Header for US Department of Transportation Blog

You are here

When it comes to Bike-Ped data, you can count on FHWA

When it comes to Bike-Ped data, you can count on FHWA

Earlier this year, Secretary Foxx unveiled a forward-looking vision of what a better transportation system for the nation looks like, and began a dialog of how to build it. This draft framework, Beyond Traffic, uses current trends to provide a glimpse of the next 30 years.

Among other items, Beyond Traffic highlights the increased activity of bicyclists and pedestrians on and near America’s roads. Beyond Traffic notes that cycling and foot traffic currently accounts for roughly half of all trips taken that are under a mile, and more than 10 percent of all trips of any length.  You can imagine how those numbers might change over the next three decades as our population grows and our urban areas get increasingly dense.

Transportation planners in all levels of government are noting the implications of these trends and are working to help travelers who wish to get to their destination by bike or on foot.  As part of DOT's Safer People, Safer Streets initiative, the Secretary has challenged local elected officials to take significant action to improve safety for bicyclists and pedestrians of all ages and abilities over the next year.  By the end of March, some 200 cities had committed to the Mayors’ Challenge for Safer People, Safer Streets.

San Francisco bike counter

One of the focus activities of the Mayors’ Challenge is to collect more --and better-- data on pedestrian and bicycle activity to support planning and investment decisions as well as targeted safety improvements. But that is easier said than done.

So this year, the Federal Highway Administration is taking an important step to help communities generate pedestrian and bicycle data by providing grants to ten metropolitan planning organizations (MPO) that will use the funding to purchase counting equipment and support their participation in FHWA's new “Bicycle-Pedestrian Count Technology Pilot Program.”

Manual counting
Will manual counting become a practice of the past?

In addition to the equipment, each recipient will receive technical support from FHWA and the Pedestrian Bicycle Information Center. These ten MPOs will begin work this spring, engage in a range of counting activities throughout the summer and fall, provide early experiences and initial data by December, and complete the pilot early next year:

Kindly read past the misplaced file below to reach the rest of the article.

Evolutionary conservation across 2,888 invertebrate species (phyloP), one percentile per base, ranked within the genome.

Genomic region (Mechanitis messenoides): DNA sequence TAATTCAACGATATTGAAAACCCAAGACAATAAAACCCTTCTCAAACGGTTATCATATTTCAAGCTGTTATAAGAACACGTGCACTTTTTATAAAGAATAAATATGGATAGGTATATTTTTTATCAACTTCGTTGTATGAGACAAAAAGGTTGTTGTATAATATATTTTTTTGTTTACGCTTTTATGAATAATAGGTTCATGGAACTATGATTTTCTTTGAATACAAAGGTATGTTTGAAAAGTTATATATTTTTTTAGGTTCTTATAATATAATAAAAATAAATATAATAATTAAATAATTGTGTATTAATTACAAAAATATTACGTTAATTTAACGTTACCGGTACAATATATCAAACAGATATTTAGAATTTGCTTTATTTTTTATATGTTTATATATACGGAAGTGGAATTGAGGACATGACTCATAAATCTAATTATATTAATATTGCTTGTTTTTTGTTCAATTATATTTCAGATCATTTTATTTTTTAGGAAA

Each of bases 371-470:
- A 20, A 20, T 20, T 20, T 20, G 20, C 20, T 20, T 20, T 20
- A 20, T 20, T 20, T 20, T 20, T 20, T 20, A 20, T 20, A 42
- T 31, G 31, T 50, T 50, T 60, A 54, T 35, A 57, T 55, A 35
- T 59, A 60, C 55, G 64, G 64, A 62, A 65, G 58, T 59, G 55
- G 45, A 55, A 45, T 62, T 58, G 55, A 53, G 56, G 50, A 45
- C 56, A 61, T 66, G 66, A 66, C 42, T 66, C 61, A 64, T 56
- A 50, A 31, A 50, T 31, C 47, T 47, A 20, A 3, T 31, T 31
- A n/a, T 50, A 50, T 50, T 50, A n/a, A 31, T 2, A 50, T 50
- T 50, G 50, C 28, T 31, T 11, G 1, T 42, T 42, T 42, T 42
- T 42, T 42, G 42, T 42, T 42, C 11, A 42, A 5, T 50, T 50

• Providence Metropolitan Planning Organization (Providence, Rhode Island)
  • Greater Buffalo-Niagara Regional Transportation Council (Buffalo, New York)
  • Richmond Regional Transportation Planning Organization (Richmond, Virginia)
  • Puerto Rico Metropolitan Planning Organization (San Juan, Puerto Rico)
  • Palm Beach Metropolitan Planning Organization (Palm Beach County, Florida)
  • Fresno Council of Governments (Fresno, California)
  • Indianapolis Metropolitan Planning Organization (Indianapolis, Indiana)
  • Ohio-Kentucky-Indiana Regional Council of Governments (Cincinnati, Ohio)
  • South-East Wisconsin Regional Planning Commission (Milwaukee, Wisconsin)
  • Memphis Metropolitan Planning Organization (Memphis, Tennessee)

We expect this pilot program to kickstart a new era for best practices in bike-ped counting. It will introduce MPOs to the technologies best suited to their needs, in a guided and flexible manner.

Each MPO will receive technical assistance in the process of setting up the counters; uploading, downloading and analyzing the data; and --most importantly-- using the data to improve the planning process in their community.

After a year of using these portable counters, the 10 pilot MPOs will share their data and their experiences with FHWA and each other. We, in turn, will take lessons learned from the pilot as we plan follow-up efforts, including a possible second round of awards.

In our challenge to go Beyond Traffic, using good data to drive decisions that help pedestrians and bicyclists is not just the future. For ten MPOs, the Federal Highway Administration, and DOT, it’s now.

Gregory Nadeau is Deputy Administrator of the Federal Highway Administration.

Post new comment


What was the selection criteria for the pilot cities that were chosen?

What was the selection criteria for the pilot cities that were chosen?

Getting good data is crucial. But the hurdle is that getting good bike and pedestrian data can be difficult (and expensive) with current technologies. Our experience working with local and regional government has been that many bike-ped traffic counters aren't always cost-effective. Ideally, we need to get to a point where we can find a balance between bike-ped data collection technology and cost-effectiveness. We're not there yet, but getting closer. This initiative looks like a good step forward.
Submit Feedback >